Wednesday, February 3, 2010

The Sham Dairymaid

In the park of the palace of Versaille, where all things conform to an ordered, symmetrical fantasy, there is a corner of rustic asymmetry - though no less fantastic than the rest. This pocket-handkerchief collection of buildings includes a cottage with an attached watermill (below), a barn and a dairy. It is known as Hameau de la Reine (the Queen's hamlet), and was purpose-built in the 1780's to allow Marie Antoinette to indulge her pastorale fantasies. In a time when the aloof aristocracy considered that to pretend to be a hard-working peasant was quite the most charming thing, the Queen would retire with her ladies-in-waiting to Hameau, dress themselves as dairymaids and shepherdesses, and milk cows suitably chosen for their docility using custom-made porcelain pails emblazoned with the Queen's monogram.

It was against this indulgent social backdrop that the artist Jean-Baptiste Greuze formed his career. While sojourning in Italy, Greuze fell in love with a countess who was one of his pupils. But with his love apparently unrequited, he returned to Paris and instead married the daughter of a bookseller. As his willing and available model, the young Anne-Gabrielle seems to have been an artist's dream come true, for not only did she possess a face which typified the ideal beauty of the time (The White Hat, below), but by using her as his costumed subject, Greuze could exploit the prevailing aristocratic taste for portrayals of a sham and impossibly romanticised pastoral life.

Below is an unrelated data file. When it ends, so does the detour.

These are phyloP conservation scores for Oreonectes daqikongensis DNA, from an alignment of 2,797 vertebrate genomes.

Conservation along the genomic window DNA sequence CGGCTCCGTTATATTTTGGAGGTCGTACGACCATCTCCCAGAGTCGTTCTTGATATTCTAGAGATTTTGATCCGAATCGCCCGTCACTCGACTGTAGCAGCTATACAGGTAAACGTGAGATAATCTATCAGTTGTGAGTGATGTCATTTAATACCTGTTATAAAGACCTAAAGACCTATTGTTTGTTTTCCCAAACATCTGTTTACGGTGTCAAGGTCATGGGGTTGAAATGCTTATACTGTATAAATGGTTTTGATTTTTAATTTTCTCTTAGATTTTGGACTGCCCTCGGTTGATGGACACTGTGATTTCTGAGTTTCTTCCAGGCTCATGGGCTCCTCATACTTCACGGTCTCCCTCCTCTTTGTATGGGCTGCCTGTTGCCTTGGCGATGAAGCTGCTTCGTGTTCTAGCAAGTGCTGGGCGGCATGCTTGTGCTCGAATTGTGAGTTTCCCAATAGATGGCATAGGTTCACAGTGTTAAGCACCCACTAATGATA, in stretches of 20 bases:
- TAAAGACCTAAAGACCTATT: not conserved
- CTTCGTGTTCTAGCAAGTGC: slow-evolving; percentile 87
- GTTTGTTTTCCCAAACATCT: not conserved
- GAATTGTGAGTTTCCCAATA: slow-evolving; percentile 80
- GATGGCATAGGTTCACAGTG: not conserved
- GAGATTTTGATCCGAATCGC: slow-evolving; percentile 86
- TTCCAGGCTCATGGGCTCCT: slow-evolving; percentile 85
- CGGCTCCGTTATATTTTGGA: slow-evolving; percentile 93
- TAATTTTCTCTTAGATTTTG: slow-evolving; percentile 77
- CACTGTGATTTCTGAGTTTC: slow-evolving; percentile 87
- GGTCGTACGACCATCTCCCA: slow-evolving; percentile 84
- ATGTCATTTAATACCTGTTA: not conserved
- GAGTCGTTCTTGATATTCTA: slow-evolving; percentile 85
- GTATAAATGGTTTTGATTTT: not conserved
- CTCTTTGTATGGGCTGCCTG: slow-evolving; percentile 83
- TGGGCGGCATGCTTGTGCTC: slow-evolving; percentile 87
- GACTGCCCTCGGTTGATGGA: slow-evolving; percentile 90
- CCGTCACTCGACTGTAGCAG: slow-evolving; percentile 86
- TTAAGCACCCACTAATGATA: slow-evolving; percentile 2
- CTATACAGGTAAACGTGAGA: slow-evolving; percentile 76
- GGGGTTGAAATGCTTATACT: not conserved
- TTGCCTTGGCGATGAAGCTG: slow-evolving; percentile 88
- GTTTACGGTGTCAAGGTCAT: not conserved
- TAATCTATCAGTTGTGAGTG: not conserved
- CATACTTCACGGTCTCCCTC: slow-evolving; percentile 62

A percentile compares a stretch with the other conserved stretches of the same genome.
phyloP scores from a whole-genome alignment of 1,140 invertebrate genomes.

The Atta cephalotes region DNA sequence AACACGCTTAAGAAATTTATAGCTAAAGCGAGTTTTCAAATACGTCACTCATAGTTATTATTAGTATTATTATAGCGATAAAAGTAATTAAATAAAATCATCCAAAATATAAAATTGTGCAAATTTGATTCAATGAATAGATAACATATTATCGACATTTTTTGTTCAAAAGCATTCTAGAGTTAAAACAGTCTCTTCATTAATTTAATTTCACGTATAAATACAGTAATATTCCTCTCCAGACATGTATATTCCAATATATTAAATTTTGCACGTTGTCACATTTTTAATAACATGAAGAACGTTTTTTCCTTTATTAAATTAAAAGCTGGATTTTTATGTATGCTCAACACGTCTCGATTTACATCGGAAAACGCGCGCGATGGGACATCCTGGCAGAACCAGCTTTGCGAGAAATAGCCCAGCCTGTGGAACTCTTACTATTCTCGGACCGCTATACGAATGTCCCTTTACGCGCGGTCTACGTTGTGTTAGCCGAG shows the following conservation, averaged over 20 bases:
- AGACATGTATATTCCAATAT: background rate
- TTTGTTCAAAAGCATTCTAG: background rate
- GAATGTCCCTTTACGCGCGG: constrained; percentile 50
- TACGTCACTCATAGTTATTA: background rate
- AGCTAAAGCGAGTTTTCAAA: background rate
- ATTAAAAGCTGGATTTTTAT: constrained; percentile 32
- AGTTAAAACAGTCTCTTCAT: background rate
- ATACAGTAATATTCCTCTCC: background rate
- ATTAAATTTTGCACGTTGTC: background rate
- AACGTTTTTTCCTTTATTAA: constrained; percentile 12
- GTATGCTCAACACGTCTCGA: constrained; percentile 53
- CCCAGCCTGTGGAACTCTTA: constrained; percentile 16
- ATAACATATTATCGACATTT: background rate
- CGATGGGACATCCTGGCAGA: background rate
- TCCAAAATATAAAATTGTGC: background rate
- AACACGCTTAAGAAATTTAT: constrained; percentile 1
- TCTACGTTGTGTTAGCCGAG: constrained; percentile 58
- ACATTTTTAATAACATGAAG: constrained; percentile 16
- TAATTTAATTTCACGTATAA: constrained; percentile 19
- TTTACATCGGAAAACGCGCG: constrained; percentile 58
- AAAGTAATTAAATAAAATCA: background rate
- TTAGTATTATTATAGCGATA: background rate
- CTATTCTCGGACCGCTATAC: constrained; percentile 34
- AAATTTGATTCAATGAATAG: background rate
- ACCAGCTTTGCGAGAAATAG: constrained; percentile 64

It was this bookseller's daughter who inspired the two works for which the artist is now best known. The Milkmaid (below) is pure charade. The satin dress is hardly authentic farm attire, and the delicate hand which loosely holds the milk ladle clearly has seen little of hard work. The ladle, and even the pony with its wicker baskets, are no more than props in a piece of contrived theatre in which this sham dairymaid is the featured actress. But with her dairymaids-are-easy pose and her come-hither eyes, she reached an audience who themselves were indulging in the same fantasies, and so were willingly convinced.